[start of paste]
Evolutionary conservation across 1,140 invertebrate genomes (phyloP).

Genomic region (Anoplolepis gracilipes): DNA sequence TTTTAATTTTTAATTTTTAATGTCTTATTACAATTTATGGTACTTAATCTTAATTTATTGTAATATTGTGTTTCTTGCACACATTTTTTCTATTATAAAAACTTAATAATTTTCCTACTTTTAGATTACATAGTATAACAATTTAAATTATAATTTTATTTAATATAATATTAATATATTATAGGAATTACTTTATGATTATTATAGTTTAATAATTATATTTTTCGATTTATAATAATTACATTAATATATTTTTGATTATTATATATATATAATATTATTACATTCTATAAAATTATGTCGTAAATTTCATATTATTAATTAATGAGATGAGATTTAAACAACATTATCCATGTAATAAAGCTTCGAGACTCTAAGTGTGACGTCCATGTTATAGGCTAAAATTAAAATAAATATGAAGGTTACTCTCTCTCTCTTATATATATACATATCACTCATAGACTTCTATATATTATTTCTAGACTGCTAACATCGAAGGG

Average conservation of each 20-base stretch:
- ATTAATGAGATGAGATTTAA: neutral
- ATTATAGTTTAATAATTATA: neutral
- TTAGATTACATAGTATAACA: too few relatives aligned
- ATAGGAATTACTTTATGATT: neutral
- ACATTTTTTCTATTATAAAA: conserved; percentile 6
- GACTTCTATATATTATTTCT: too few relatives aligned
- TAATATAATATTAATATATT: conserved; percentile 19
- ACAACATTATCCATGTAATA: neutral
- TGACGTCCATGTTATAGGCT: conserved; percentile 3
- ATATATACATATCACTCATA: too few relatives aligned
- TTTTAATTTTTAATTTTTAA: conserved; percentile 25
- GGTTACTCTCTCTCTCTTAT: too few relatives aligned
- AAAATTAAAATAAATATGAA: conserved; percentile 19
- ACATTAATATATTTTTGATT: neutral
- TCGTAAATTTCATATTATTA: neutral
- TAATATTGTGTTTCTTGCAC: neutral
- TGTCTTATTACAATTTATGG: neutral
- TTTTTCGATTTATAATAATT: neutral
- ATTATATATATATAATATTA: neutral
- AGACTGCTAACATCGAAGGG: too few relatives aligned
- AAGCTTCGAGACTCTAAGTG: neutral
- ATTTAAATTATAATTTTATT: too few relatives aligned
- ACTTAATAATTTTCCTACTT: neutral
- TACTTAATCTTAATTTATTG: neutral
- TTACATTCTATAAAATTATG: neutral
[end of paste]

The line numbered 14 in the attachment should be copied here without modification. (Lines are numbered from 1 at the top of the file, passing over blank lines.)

- TTTTAATTTTTAATTTTTAA: conserved; percentile 25